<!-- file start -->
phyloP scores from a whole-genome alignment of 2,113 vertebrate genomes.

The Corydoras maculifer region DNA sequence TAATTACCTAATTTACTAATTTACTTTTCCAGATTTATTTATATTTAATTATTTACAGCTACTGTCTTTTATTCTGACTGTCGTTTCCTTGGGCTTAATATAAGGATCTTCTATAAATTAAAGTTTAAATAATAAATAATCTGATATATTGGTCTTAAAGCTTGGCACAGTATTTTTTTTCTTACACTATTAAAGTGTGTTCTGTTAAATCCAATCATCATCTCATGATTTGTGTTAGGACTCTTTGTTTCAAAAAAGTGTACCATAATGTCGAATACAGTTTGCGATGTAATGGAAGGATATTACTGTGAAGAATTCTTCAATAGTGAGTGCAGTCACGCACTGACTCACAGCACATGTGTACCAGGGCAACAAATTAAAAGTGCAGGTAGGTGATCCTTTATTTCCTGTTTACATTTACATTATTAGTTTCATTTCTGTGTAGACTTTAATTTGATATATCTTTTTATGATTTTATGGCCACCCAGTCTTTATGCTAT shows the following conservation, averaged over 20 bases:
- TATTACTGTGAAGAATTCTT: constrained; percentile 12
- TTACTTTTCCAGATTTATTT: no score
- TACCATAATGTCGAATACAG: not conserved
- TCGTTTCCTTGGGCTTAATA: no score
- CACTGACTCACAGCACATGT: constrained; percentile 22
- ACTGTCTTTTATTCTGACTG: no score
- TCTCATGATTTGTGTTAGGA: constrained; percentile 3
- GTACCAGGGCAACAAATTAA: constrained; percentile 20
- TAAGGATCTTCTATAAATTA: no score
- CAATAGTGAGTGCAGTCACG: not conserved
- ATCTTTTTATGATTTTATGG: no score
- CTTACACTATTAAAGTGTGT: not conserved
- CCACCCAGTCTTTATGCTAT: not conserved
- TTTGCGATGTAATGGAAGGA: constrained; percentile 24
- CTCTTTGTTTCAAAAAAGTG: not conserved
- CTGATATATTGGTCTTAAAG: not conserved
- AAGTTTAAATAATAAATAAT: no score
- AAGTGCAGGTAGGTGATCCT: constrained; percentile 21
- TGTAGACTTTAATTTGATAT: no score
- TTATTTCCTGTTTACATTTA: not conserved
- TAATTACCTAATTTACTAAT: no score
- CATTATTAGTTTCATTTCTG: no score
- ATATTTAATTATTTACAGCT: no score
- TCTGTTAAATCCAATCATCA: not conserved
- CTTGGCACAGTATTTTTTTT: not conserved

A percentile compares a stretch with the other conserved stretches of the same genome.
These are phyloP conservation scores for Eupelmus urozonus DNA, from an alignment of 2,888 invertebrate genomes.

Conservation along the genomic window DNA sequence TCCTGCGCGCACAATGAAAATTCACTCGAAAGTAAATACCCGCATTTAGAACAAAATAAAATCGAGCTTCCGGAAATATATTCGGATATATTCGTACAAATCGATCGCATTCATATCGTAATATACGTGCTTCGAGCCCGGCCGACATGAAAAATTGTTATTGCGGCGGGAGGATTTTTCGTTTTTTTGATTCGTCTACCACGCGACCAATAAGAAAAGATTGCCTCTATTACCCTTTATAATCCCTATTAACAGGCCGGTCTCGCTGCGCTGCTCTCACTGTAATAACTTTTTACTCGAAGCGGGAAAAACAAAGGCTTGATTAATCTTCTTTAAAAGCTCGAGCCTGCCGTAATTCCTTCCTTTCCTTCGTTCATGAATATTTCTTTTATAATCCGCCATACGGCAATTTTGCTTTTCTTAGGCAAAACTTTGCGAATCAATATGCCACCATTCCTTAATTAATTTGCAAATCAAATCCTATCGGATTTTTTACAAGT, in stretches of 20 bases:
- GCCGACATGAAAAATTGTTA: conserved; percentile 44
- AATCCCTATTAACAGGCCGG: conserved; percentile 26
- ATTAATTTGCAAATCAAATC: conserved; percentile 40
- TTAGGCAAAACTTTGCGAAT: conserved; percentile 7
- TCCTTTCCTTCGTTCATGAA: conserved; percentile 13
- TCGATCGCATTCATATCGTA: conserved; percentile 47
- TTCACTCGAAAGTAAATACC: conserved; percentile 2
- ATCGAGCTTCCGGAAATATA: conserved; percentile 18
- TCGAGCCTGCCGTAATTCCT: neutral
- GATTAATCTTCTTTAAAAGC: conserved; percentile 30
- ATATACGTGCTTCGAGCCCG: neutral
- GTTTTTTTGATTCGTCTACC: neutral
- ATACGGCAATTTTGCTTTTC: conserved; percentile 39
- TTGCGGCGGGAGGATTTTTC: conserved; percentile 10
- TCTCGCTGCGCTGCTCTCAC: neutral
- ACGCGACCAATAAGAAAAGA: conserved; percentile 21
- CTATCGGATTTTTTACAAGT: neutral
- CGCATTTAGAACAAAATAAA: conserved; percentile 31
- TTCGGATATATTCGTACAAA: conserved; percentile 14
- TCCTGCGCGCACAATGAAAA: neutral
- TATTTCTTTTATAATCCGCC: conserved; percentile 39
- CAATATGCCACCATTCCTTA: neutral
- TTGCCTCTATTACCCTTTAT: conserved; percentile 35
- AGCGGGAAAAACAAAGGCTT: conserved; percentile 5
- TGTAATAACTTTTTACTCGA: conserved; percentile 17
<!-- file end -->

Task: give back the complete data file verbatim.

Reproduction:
phyloP scores from a whole-genome alignment of 2,113 vertebrate genomes.

The Corydoras maculifer region DNA sequence TAATTACCTAATTTACTAATTTACTTTTCCAGATTTATTTATATTTAATTATTTACAGCTACTGTCTTTTATTCTGACTGTCGTTTCCTTGGGCTTAATATAAGGATCTTCTATAAATTAAAGTTTAAATAATAAATAATCTGATATATTGGTCTTAAAGCTTGGCACAGTATTTTTTTTCTTACACTATTAAAGTGTGTTCTGTTAAATCCAATCATCATCTCATGATTTGTGTTAGGACTCTTTGTTTCAAAAAAGTGTACCATAATGTCGAATACAGTTTGCGATGTAATGGAAGGATATTACTGTGAAGAATTCTTCAATAGTGAGTGCAGTCACGCACTGACTCACAGCACATGTGTACCAGGGCAACAAATTAAAAGTGCAGGTAGGTGATCCTTTATTTCCTGTTTACATTTACATTATTAGTTTCATTTCTGTGTAGACTTTAATTTGATATATCTTTTTATGATTTTATGGCCACCCAGTCTTTATGCTAT shows the following conservation, averaged over 20 bases:
- TATTACTGTGAAGAATTCTT: constrained; percentile 12
- TTACTTTTCCAGATTTATTT: no score
- TACCATAATGTCGAATACAG: not conserved
- TCGTTTCCTTGGGCTTAATA: no score
- CACTGACTCACAGCACATGT: constrained; percentile 22
- ACTGTCTTTTATTCTGACTG: no score
- TCTCATGATTTGTGTTAGGA: constrained; percentile 3
- GTACCAGGGCAACAAATTAA: constrained; percentile 20
- TAAGGATCTTCTATAAATTA: no score
- CAATAGTGAGTGCAGTCACG: not conserved
- ATCTTTTTATGATTTTATGG: no score
- CTTACACTATTAAAGTGTGT: not conserved
- CCACCCAGTCTTTATGCTAT: not conserved
- TTTGCGATGTAATGGAAGGA: constrained; percentile 24
- CTCTTTGTTTCAAAAAAGTG: not conserved
- CTGATATATTGGTCTTAAAG: not conserved
- AAGTTTAAATAATAAATAAT: no score
- AAGTGCAGGTAGGTGATCCT: constrained; percentile 21
- TGTAGACTTTAATTTGATAT: no score
- TTATTTCCTGTTTACATTTA: not conserved
- TAATTACCTAATTTACTAAT: no score
- CATTATTAGTTTCATTTCTG: no score
- ATATTTAATTATTTACAGCT: no score
- TCTGTTAAATCCAATCATCA: not conserved
- CTTGGCACAGTATTTTTTTT: not conserved

A percentile compares a stretch with the other conserved stretches of the same genome.
These are phyloP conservation scores for Eupelmus urozonus DNA, from an alignment of 2,888 invertebrate genomes.

Conservation along the genomic window DNA sequence TCCTGCGCGCACAATGAAAATTCACTCGAAAGTAAATACCCGCATTTAGAACAAAATAAAATCGAGCTTCCGGAAATATATTCGGATATATTCGTACAAATCGATCGCATTCATATCGTAATATACGTGCTTCGAGCCCGGCCGACATGAAAAATTGTTATTGCGGCGGGAGGATTTTTCGTTTTTTTGATTCGTCTACCACGCGACCAATAAGAAAAGATTGCCTCTATTACCCTTTATAATCCCTATTAACAGGCCGGTCTCGCTGCGCTGCTCTCACTGTAATAACTTTTTACTCGAAGCGGGAAAAACAAAGGCTTGATTAATCTTCTTTAAAAGCTCGAGCCTGCCGTAATTCCTTCCTTTCCTTCGTTCATGAATATTTCTTTTATAATCCGCCATACGGCAATTTTGCTTTTCTTAGGCAAAACTTTGCGAATCAATATGCCACCATTCCTTAATTAATTTGCAAATCAAATCCTATCGGATTTTTTACAAGT, in stretches of 20 bases:
- GCCGACATGAAAAATTGTTA: conserved; percentile 44
- AATCCCTATTAACAGGCCGG: conserved; percentile 26
- ATTAATTTGCAAATCAAATC: conserved; percentile 40
- TTAGGCAAAACTTTGCGAAT: conserved; percentile 7
- TCCTTTCCTTCGTTCATGAA: conserved; percentile 13
- TCGATCGCATTCATATCGTA: conserved; percentile 47
- TTCACTCGAAAGTAAATACC: conserved; percentile 2
- ATCGAGCTTCCGGAAATATA: conserved; percentile 18
- TCGAGCCTGCCGTAATTCCT: neutral
- GATTAATCTTCTTTAAAAGC: conserved; percentile 30
- ATATACGTGCTTCGAGCCCG: neutral
- GTTTTTTTGATTCGTCTACC: neutral
- ATACGGCAATTTTGCTTTTC: conserved; percentile 39
- TTGCGGCGGGAGGATTTTTC: conserved; percentile 10
- TCTCGCTGCGCTGCTCTCAC: neutral
- ACGCGACCAATAAGAAAAGA: conserved; percentile 21
- CTATCGGATTTTTTACAAGT: neutral
- CGCATTTAGAACAAAATAAA: conserved; percentile 31
- TTCGGATATATTCGTACAAA: conserved; percentile 14
- TCCTGCGCGCACAATGAAAA: neutral
- TATTTCTTTTATAATCCGCC: conserved; percentile 39
- CAATATGCCACCATTCCTTA: neutral
- TTGCCTCTATTACCCTTTAT: conserved; percentile 35
- AGCGGGAAAAACAAAGGCTT: conserved; percentile 5
- TGTAATAACTTTTTACTCGA: conserved; percentile 17